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The Plainsman's Kitchen: Maple-roasted bacon

The phrase I see the most related to Auburn’s defense is “Bend but don’t break.” I propose adding “Consume bacon and bourbon as needed.”

Bacon bacon bacon
Bacon bacon bacon
Thomas Murphy

I could wax on poetically about how much I love bacon and bourbon, but let's face facts: I am a software consultant that cusses a lot during basketball season, so I am not sure I can actually execute in the "wax poetically" realm.

Keys to a great tailgate: bacon and bourbon. More specifically: bacon. Opening Day was a blur. I was anxious about a lot of things and mostly concerned with getting enough food on the table. For the second tailgate, Murph and I talked about how hard it is to feed people for a night game. There needs to be an established meal and there should be snacks. We knew if we put bacon on the table, it would be consumed (and quite possibly the grease would help with the alcohol consumption). I knew if we kicked it up a notch, it would be superb.

Maple Roasted Bacon

Adapted from Ina Garten

Prep time: 10 mins

Cook time: 27-28 mins (depending on the thickness of your bacon, see notes)

Yield: 10-12 servings


1 pound of thick-sliced smoked bacon (approximately 20 slices)

¼ cup of good maple syrup

Black pepper in a grinder


Preheat the oven to 400 degrees.

Place a baking rack on a sheet pan and arrange the bacon on the baking rack. Use a pastry brush to coat the bacon lightly with the maple syrup. Grind black pepper across the rack of bacon. Bake for 8 minutes.


Pretend that I remembered to take a picture of the coating of the bacon with the syrup and perhaps the peppering of the bacon. Sometimes a girl is preoccupied with writing a status report and drinking a beer and looking for a wireless speaker audio cable.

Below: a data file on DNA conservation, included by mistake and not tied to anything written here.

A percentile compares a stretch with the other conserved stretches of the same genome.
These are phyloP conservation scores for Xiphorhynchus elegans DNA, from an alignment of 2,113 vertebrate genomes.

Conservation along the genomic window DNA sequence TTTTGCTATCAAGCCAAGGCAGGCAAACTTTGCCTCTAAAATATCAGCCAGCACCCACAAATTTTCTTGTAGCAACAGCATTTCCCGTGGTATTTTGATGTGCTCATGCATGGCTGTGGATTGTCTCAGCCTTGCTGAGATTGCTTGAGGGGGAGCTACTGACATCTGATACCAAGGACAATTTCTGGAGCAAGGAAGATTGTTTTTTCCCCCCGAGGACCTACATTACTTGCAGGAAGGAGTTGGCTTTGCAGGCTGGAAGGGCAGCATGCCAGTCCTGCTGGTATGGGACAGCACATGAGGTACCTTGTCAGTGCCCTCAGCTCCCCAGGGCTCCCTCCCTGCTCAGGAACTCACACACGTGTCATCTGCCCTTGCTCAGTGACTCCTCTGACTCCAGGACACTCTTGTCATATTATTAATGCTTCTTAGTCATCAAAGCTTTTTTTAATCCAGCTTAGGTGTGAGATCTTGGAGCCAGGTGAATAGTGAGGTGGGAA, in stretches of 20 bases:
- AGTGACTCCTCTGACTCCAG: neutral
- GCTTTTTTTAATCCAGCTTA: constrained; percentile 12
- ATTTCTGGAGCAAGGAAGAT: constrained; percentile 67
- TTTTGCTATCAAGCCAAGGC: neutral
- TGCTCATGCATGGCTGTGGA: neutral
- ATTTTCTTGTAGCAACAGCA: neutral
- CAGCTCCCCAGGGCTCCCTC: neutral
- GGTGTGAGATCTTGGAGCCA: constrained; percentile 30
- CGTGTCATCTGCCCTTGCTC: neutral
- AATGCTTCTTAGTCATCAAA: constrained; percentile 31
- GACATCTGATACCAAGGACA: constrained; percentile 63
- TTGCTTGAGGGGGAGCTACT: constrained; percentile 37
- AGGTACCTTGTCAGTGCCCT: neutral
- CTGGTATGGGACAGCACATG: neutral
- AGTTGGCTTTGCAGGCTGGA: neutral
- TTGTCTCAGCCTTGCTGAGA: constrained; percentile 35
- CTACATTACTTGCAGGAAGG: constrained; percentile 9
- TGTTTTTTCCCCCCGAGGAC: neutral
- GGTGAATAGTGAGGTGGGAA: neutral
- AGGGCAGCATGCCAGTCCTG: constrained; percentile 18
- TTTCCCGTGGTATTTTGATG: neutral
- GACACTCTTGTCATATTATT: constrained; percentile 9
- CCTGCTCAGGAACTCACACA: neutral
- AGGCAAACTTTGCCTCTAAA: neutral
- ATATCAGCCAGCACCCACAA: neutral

Remove the pan from the oven. Using tongs, flip each slice of bacon over. Coat the bacon lightly with maple syrup. Grind black pepper across the rack of bacon. Bake for 8 minutes.

Remove the pan from the oven. Repeat the flip, coat, and pepper process for the last time. Bake for 11-12 minutes. Remove from oven and allow to cool.


Serving size is based on 1-2 slices per person, give or take.

Let's talk bacon. My all time favorite bacon is Benton's, but it is expensive and sometimes can be hard to find. Think of Benton's the way you would a 20-plus-year-old scotch. You don't mix that. What I am trying to say is use a decent bacon, but not one that maybe makes your entire refrigerator smell like a smokehouse. We rely on the thick sliced applewood smoked bacon you can find in a double pack at Costco (not the Kirkland brand, but the one that costs slightly more).

Another thing to mention about Costco bacon is that it is significantly thicker than any of the bacon we have found in our local grocery stores. If you are using super thick bacon, you may want to increase the cook time to 10, 10, 15 minutes.

This is not "pig candy". Pig candy generally uses brown sugar and maple syrup and ends up being crunchy. This bacon will be fully cooked but a little chewy. Not beef jerky chewy, not limp and not crisp. Got it?

If you do not have black pepper in a grinder (we ran out the last time we made this), you can sub ground black pepper but keep in mind: the flavor will be stronger, so use sparingly.

If you remember last week's post, this is the bacon pictured next to the open-faced Joe.


I suggest enjoying this with a sweet tea bourbon and the 45 people you love most. Also, if you are going to serve 45 people, maybe adjust this recipe as needed. You're a Barner, you can handle math. #wardamn

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